Halifax’s environmental community has its eyes firmly on Copenhagen, where 15,000 representatives from 192 countries have gathered to negotiate the world’s response to climate change. Those who stayed home are finding other ways to make their voices heard, in a two-week series of protests, vigils, and workshops.
The Ecology Action Centre and Sierra Club teamed up to get things rolling on Monday, with a five-metre high oil barrel, which they brought to MP Peter Mackay’s office. “Peter is not representing Nova Scotia on this,” says Mark Butler, EAC’s policy director. Instead, he says, the federal government is worried about protecting the oil industry, especially the Alberta tar sands project.
Gretchen Fitzgerald, director of Sierra Club Atlantic, says that Haligonians are with the environmentalists and want better representation on climate change. “It was amazing to see how many people on the street nodded their heads when we said oil is what’s driving the agenda in Copenhagen.”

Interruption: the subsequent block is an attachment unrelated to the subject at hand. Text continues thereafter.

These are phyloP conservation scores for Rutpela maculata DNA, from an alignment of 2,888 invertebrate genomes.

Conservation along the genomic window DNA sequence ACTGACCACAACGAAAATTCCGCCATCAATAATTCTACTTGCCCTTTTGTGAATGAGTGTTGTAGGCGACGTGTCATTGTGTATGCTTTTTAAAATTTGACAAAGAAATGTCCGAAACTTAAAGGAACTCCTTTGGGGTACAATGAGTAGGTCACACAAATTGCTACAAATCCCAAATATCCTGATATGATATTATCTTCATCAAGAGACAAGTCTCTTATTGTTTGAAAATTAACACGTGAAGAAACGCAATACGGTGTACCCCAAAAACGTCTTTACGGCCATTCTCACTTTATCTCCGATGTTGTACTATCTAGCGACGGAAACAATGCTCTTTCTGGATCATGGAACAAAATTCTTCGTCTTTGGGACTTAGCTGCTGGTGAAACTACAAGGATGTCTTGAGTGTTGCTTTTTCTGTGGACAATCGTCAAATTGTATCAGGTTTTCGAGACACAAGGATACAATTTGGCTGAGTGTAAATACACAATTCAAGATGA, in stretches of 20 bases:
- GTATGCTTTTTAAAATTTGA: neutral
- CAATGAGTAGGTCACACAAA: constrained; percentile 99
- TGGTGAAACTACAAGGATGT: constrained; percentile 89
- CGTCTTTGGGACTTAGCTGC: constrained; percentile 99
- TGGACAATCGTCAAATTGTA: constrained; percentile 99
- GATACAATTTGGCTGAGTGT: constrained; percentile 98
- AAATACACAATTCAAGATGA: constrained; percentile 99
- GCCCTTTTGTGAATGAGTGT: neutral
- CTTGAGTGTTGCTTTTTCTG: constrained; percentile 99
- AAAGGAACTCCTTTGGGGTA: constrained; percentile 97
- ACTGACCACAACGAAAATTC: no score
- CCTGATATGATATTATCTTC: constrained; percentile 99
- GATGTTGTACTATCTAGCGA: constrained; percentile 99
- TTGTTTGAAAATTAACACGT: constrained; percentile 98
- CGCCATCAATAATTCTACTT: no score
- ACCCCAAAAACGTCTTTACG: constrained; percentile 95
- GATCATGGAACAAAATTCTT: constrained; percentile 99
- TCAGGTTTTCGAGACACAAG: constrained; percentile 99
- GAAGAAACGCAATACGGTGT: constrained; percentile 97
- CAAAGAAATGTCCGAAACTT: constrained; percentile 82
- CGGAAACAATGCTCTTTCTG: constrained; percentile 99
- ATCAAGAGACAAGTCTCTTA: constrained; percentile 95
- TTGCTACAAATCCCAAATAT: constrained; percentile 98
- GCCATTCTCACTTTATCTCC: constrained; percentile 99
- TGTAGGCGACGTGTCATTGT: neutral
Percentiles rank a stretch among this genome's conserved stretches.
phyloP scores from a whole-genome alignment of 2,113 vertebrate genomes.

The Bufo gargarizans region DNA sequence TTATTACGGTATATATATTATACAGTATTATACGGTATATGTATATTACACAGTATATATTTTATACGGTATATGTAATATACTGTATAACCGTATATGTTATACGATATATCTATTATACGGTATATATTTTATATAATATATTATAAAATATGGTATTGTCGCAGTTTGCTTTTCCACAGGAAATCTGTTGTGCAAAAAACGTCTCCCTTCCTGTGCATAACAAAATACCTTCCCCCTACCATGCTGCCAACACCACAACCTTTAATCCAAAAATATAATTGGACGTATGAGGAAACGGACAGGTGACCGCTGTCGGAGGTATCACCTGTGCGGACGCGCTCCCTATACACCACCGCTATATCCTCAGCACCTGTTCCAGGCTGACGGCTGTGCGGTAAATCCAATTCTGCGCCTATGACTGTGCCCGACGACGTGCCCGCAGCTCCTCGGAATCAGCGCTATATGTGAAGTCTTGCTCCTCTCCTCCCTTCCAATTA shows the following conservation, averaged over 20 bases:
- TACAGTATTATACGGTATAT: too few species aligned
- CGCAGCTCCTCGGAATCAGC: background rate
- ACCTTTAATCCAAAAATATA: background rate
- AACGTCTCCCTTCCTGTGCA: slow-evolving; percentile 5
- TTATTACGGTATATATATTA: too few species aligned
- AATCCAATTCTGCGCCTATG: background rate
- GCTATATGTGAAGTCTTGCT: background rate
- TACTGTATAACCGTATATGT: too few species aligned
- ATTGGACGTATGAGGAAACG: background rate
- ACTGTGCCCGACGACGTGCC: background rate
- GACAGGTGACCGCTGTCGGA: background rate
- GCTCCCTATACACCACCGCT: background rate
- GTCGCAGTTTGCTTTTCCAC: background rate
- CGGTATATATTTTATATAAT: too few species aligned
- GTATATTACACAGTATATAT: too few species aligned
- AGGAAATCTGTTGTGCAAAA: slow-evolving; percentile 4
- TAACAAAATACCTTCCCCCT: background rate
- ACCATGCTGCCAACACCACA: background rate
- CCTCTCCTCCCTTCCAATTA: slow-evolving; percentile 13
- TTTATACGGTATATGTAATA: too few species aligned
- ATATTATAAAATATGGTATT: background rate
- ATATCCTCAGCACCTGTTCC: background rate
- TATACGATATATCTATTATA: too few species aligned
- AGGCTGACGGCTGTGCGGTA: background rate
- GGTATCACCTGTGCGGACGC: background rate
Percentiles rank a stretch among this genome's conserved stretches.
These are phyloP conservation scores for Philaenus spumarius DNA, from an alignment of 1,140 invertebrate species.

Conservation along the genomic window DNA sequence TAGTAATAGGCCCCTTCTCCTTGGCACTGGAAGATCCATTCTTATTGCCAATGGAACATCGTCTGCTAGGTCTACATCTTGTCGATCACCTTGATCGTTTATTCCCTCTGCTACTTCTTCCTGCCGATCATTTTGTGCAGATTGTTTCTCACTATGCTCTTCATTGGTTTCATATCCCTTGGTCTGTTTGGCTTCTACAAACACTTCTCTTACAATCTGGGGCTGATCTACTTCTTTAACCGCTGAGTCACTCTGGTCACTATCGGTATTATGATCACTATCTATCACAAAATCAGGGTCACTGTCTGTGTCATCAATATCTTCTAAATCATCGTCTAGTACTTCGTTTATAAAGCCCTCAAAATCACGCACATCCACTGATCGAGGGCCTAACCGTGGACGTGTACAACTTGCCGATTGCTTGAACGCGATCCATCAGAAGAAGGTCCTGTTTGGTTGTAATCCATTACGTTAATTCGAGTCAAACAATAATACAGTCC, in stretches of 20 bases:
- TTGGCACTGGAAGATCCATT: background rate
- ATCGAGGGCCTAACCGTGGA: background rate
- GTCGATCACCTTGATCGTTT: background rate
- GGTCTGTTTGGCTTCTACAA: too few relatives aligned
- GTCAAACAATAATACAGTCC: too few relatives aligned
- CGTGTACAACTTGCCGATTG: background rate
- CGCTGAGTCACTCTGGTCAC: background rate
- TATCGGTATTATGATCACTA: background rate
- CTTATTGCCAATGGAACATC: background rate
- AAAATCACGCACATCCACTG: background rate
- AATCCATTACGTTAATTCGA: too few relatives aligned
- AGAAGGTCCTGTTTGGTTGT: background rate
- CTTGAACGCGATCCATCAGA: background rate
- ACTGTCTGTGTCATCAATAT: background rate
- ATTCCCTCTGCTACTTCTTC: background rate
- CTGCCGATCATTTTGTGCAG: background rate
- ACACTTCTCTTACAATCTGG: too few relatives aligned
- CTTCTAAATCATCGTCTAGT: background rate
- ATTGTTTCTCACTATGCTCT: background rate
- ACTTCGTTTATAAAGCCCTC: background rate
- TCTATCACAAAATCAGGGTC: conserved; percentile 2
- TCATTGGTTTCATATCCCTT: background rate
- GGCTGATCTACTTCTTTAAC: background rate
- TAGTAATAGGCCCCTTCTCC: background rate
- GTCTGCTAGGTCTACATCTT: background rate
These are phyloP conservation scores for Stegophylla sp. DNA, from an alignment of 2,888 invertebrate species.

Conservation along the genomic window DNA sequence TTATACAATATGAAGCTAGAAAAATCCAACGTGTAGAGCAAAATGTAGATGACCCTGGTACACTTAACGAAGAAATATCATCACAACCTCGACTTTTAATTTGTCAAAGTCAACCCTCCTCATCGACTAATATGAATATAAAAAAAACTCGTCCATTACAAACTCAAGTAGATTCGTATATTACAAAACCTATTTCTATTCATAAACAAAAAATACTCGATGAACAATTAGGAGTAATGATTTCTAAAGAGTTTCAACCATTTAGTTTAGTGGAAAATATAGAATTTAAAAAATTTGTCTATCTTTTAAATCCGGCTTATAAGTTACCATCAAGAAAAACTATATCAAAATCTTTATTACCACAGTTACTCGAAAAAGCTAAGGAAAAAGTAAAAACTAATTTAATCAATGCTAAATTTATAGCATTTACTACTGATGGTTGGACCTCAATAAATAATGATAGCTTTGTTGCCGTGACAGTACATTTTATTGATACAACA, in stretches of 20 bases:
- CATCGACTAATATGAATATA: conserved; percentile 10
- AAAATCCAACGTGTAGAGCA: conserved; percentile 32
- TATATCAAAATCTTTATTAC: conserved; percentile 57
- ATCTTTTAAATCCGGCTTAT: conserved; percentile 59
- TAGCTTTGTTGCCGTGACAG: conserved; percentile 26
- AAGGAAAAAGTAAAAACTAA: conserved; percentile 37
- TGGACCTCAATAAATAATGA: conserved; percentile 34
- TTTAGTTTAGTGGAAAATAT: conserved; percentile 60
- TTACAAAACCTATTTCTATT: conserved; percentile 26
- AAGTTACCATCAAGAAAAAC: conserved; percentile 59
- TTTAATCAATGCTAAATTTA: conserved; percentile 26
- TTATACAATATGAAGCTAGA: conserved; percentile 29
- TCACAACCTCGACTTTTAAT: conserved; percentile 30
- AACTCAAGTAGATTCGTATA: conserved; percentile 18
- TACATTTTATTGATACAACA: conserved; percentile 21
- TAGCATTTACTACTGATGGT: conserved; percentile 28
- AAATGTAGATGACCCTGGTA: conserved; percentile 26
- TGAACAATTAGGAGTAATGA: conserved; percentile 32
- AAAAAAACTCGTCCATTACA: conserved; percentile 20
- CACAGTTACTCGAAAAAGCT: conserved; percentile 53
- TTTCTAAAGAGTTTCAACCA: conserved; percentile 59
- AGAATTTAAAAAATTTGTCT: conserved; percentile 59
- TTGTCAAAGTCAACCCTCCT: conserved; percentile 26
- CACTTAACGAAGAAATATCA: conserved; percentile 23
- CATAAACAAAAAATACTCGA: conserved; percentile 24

Environmental groups’ vitriol isn’t for all politicians. The EAC plans to give Nova Scotia Premiere Darrell Dexter an award for his absolute emissions cap on the electricity sector. “I would encourage Stephen Harper to take advice from the Premiers that will be in Copenhagen,” says Cheryl Ratchford, EAC’s energy coordinator.
In February, Environment Minister David Morse announced proposed regulations requiring Nova Scotia Power to cap greenhouse gas and other air pollutants at 9.7 million tonnes by next year, 8.8 million tonnes by 2015, and 7.5 million tonnes by 2020, a reduction of 2.5 million tonnes from 2007 levels.